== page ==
Stigma On Mental Illness Around The World

Just a year ago, I learned that my great-aunt had passed away. Before that day, I hadn’t even known I had a great-aunt. Allow me to elaborate.

According to the limited information my mother knew and decided to tell me, my great-aunt had been living in a psychiatric hospital for decades. It had been kept a secret, and no one talked about it. But she was there, living and breathing. Nearly fifty years ago, my great-aunt was diagnosed with an undefined mental illness. She was forced to quit her job, and her family, including her brother, my grandfather, made the decision to put her in a hospital. At that time, many people living in Japan were not well-informed about mental illnesses, and there was a general stigma towards individuals with mental illnesses. My grandfather and his conservative Japanese family kept her existence a secret from my grandmother, perhaps out of fear that she wouldn’t marry him if she knew. Only after my grandmother was married to my grandfather did she eventually learn about her sister-in-law in a psychiatric hospital. And still, the entire family kept silent. They kept the secret so well that her grandnephew did not even know she lived until after she died.

Today, people are more accepting and knowledgeable about mental illnesses. However, the social stigma attached to mental illnesses still persists. The World Health Organization (WHO) identifies this stigma towards individuals with mental handicaps as “the single most important barrier to overcome in the community.”

Attitudes towards mental illnesses differ across individuals, ethnicities, and cultures. Oftentimes, religion can be a large influence that shapes a culture’s perception on mental illnesses. A society’s view on mental illnesses has a monumental impact on people with mental illnesses. If an individual with a mental health problem is living in an environment where mental illness is viewed in a negative light, he or she may be unwilling to seek for help.

It is not an exaggeration to say that the stigma societies hold toward mental health issues worsens mental health issues. Such societies inhibit suffering individuals from coming out asking for help, because they fear the response of others to themselves, once they have been labeled “mentally ill.” Because these individuals do not disclose their mental health, societies do not recognize how common mental health problems are. As a result, many individuals fall into a vicious, negative spiral of mental illness, feeling isolated, and afraid of being isolated.

It is believed that one out of every four people will experience mental health problems within their lifespan, and 450 million people worldwide have a mental health problem. With more education on mental health and treatment, societies can eliminate social stigma towards mental illness. A study on patients with mental health problems conducted by the World Mental Health Surveys revealed that 22.1% of participants from developing countries and 11.7% of participants from developed countries experience some form of anxiety or discrimination due to their mental illnesses. However, the authors believe these numbers understate the true level of stigma associated with mental illnesses, as the data collected was evaluated only by mood changes and anxiety levels.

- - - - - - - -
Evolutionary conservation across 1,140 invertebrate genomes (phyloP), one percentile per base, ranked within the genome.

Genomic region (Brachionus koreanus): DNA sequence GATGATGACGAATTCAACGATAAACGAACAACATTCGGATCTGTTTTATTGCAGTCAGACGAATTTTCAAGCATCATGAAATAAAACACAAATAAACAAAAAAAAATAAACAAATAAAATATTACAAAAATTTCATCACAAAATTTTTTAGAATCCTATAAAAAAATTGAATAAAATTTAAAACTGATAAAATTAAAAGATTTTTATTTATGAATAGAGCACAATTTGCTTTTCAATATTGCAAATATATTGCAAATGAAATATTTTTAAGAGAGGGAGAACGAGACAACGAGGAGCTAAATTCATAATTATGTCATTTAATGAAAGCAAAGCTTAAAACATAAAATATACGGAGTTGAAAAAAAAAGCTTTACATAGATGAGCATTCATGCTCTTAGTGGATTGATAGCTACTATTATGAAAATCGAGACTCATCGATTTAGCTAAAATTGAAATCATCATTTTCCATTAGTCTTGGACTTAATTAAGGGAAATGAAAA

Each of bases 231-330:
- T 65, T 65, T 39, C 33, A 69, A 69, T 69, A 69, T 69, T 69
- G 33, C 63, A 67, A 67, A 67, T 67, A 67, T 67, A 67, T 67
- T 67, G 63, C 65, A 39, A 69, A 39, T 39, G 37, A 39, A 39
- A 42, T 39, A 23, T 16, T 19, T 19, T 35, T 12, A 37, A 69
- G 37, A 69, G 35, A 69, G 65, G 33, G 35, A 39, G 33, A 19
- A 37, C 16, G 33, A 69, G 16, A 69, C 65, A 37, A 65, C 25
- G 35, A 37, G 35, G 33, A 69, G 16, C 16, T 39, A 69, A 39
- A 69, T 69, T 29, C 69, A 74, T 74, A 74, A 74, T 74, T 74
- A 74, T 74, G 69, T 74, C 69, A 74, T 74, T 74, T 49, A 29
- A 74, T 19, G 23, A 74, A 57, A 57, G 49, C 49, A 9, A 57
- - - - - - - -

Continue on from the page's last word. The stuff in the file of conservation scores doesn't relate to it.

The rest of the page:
The difference in perceived stigma between developing and developed countries may result from a difference in education in the general population about mental health and mental health problems. However, stigma towards mental illness does not only depend on the society’s economic status. For instance, many Asian countries, Japan included, have a negative view on mental health problems. This may be due to cultural emphasis on “conforming to norms, emotional self-control, [and] family recognition through achievement.” In such societies, mental illness is viewed as a weakness of the mind, as an embarrassment. Because of the strong relationship between individual and family, an individual with mental health problems may be thought to bring shame upon their family, causing him or her to suffer from unwarranted guilt, worsening his or her mental health further. Even within the United States, there are cultural differences in the perception of mental health problems. In 2010, Carpenter-Song et al. conducted a study on 25 severely mentally ill individuals in Hartford, Connecticut. European American patients seemed more eager to seek from experts in mental health care, as they had biomedical perspectives on mental illnesses. However, African American and Latino patients often sought a less-medicinal approach to mental health problems. The latter ethnic groups perceived more stigma towards mental illness, and viewed medical treatment as “potentially very damaging,” and they were less likely to seek help from health care services.

It may be important to note that cultural perspectives on mental health care may be very different from the biomedical perspective. A study was conducted comparing the perspective on mental illnesses that Indian university students had and American university students had. Indian students were more inclined to view depression as a personal issue that could be fixed and confronted not with medication, but with social interaction and relaxation.

Attitudes towards mental illness greatly differ among cultures for various reasons. As a result, it is crucial to create mental health care programs that account for the many different perspectives of mental health among cultures and help individuals with mental illness through culturally-sensitive methods. This starts with helping suffering individuals understand that they are not alone in their struggle with mental health, and improving general understanding about mental illness and treatments.






Mary Yoshikawa